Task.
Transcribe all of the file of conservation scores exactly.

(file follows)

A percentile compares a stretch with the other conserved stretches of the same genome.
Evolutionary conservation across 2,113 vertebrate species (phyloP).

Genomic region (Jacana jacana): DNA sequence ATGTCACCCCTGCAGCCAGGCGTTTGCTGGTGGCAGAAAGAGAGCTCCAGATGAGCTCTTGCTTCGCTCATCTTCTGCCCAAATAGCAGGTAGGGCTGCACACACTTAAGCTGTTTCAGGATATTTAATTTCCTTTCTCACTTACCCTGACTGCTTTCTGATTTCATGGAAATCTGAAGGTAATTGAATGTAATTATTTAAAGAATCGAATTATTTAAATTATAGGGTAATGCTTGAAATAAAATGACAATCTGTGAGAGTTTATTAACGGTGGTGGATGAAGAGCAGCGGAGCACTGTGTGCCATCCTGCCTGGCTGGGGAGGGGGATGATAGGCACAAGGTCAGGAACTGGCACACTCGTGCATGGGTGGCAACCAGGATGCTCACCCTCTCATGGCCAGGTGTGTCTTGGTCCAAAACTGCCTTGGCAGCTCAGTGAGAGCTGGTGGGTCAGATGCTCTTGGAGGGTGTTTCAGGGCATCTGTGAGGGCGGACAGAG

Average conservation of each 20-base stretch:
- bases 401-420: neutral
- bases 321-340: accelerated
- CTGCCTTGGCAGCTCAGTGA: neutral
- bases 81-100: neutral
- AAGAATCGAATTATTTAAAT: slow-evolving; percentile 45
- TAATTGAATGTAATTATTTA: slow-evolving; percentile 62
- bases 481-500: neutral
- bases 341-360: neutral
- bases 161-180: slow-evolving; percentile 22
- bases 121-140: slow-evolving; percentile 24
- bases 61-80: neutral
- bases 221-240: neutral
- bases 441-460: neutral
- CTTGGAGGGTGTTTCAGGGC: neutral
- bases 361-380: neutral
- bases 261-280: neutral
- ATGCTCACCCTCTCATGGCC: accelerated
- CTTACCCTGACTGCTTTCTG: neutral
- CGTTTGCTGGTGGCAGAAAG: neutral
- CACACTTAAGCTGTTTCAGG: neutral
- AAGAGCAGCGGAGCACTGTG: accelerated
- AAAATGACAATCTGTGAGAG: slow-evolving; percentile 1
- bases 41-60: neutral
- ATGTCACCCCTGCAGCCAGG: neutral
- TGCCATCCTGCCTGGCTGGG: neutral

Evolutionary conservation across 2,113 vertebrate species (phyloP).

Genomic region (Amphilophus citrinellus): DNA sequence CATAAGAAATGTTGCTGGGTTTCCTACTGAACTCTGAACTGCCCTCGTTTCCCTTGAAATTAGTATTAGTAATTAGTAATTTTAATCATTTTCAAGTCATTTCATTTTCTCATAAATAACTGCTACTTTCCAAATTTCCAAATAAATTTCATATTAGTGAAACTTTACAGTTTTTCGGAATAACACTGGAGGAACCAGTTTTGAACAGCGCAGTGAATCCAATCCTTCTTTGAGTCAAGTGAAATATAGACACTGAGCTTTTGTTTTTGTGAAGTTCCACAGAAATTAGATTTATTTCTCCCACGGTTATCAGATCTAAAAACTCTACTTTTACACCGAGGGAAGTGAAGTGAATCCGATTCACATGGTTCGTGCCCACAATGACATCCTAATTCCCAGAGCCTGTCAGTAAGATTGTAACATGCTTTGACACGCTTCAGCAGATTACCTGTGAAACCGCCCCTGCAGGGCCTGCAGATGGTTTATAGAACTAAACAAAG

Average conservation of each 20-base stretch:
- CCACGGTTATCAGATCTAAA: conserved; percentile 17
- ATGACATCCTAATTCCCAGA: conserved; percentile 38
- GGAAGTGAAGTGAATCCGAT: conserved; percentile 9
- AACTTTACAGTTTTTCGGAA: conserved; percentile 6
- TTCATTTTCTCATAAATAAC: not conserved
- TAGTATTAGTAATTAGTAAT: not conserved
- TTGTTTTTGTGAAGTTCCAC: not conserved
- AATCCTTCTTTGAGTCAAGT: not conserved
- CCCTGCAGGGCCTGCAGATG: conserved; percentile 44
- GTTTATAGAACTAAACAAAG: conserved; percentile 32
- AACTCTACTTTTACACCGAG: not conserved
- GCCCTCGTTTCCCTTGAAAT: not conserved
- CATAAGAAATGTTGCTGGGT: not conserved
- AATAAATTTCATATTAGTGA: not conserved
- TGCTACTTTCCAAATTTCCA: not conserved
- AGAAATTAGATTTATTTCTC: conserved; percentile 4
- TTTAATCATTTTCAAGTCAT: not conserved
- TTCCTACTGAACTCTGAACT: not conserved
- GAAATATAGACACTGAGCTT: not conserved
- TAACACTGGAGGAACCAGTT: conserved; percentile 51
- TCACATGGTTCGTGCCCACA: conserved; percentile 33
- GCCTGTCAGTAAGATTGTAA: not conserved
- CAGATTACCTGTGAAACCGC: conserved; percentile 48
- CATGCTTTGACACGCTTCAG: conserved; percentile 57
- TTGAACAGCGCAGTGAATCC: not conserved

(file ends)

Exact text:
A percentile compares a stretch with the other conserved stretches of the same genome.
Evolutionary conservation across 2,113 vertebrate species (phyloP).

Genomic region (Jacana jacana): DNA sequence ATGTCACCCCTGCAGCCAGGCGTTTGCTGGTGGCAGAAAGAGAGCTCCAGATGAGCTCTTGCTTCGCTCATCTTCTGCCCAAATAGCAGGTAGGGCTGCACACACTTAAGCTGTTTCAGGATATTTAATTTCCTTTCTCACTTACCCTGACTGCTTTCTGATTTCATGGAAATCTGAAGGTAATTGAATGTAATTATTTAAAGAATCGAATTATTTAAATTATAGGGTAATGCTTGAAATAAAATGACAATCTGTGAGAGTTTATTAACGGTGGTGGATGAAGAGCAGCGGAGCACTGTGTGCCATCCTGCCTGGCTGGGGAGGGGGATGATAGGCACAAGGTCAGGAACTGGCACACTCGTGCATGGGTGGCAACCAGGATGCTCACCCTCTCATGGCCAGGTGTGTCTTGGTCCAAAACTGCCTTGGCAGCTCAGTGAGAGCTGGTGGGTCAGATGCTCTTGGAGGGTGTTTCAGGGCATCTGTGAGGGCGGACAGAG

Average conservation of each 20-base stretch:
- bases 401-420: neutral
- bases 321-340: accelerated
- CTGCCTTGGCAGCTCAGTGA: neutral
- bases 81-100: neutral
- AAGAATCGAATTATTTAAAT: slow-evolving; percentile 45
- TAATTGAATGTAATTATTTA: slow-evolving; percentile 62
- bases 481-500: neutral
- bases 341-360: neutral
- bases 161-180: slow-evolving; percentile 22
- bases 121-140: slow-evolving; percentile 24
- bases 61-80: neutral
- bases 221-240: neutral
- bases 441-460: neutral
- CTTGGAGGGTGTTTCAGGGC: neutral
- bases 361-380: neutral
- bases 261-280: neutral
- ATGCTCACCCTCTCATGGCC: accelerated
- CTTACCCTGACTGCTTTCTG: neutral
- CGTTTGCTGGTGGCAGAAAG: neutral
- CACACTTAAGCTGTTTCAGG: neutral
- AAGAGCAGCGGAGCACTGTG: accelerated
- AAAATGACAATCTGTGAGAG: slow-evolving; percentile 1
- bases 41-60: neutral
- ATGTCACCCCTGCAGCCAGG: neutral
- TGCCATCCTGCCTGGCTGGG: neutral

Evolutionary conservation across 2,113 vertebrate species (phyloP).

Genomic region (Amphilophus citrinellus): DNA sequence CATAAGAAATGTTGCTGGGTTTCCTACTGAACTCTGAACTGCCCTCGTTTCCCTTGAAATTAGTATTAGTAATTAGTAATTTTAATCATTTTCAAGTCATTTCATTTTCTCATAAATAACTGCTACTTTCCAAATTTCCAAATAAATTTCATATTAGTGAAACTTTACAGTTTTTCGGAATAACACTGGAGGAACCAGTTTTGAACAGCGCAGTGAATCCAATCCTTCTTTGAGTCAAGTGAAATATAGACACTGAGCTTTTGTTTTTGTGAAGTTCCACAGAAATTAGATTTATTTCTCCCACGGTTATCAGATCTAAAAACTCTACTTTTACACCGAGGGAAGTGAAGTGAATCCGATTCACATGGTTCGTGCCCACAATGACATCCTAATTCCCAGAGCCTGTCAGTAAGATTGTAACATGCTTTGACACGCTTCAGCAGATTACCTGTGAAACCGCCCCTGCAGGGCCTGCAGATGGTTTATAGAACTAAACAAAG

Average conservation of each 20-base stretch:
- CCACGGTTATCAGATCTAAA: conserved; percentile 17
- ATGACATCCTAATTCCCAGA: conserved; percentile 38
- GGAAGTGAAGTGAATCCGAT: conserved; percentile 9
- AACTTTACAGTTTTTCGGAA: conserved; percentile 6
- TTCATTTTCTCATAAATAAC: not conserved
- TAGTATTAGTAATTAGTAAT: not conserved
- TTGTTTTTGTGAAGTTCCAC: not conserved
- AATCCTTCTTTGAGTCAAGT: not conserved
- CCCTGCAGGGCCTGCAGATG: conserved; percentile 44
- GTTTATAGAACTAAACAAAG: conserved; percentile 32
- AACTCTACTTTTACACCGAG: not conserved
- GCCCTCGTTTCCCTTGAAAT: not conserved
- CATAAGAAATGTTGCTGGGT: not conserved
- AATAAATTTCATATTAGTGA: not conserved
- TGCTACTTTCCAAATTTCCA: not conserved
- AGAAATTAGATTTATTTCTC: conserved; percentile 4
- TTTAATCATTTTCAAGTCAT: not conserved
- TTCCTACTGAACTCTGAACT: not conserved
- GAAATATAGACACTGAGCTT: not conserved
- TAACACTGGAGGAACCAGTT: conserved; percentile 51
- TCACATGGTTCGTGCCCACA: conserved; percentile 33
- GCCTGTCAGTAAGATTGTAA: not conserved
- CAGATTACCTGTGAAACCGC: conserved; percentile 48
- CATGCTTTGACACGCTTCAG: conserved; percentile 57
- TTGAACAGCGCAGTGAATCC: not conserved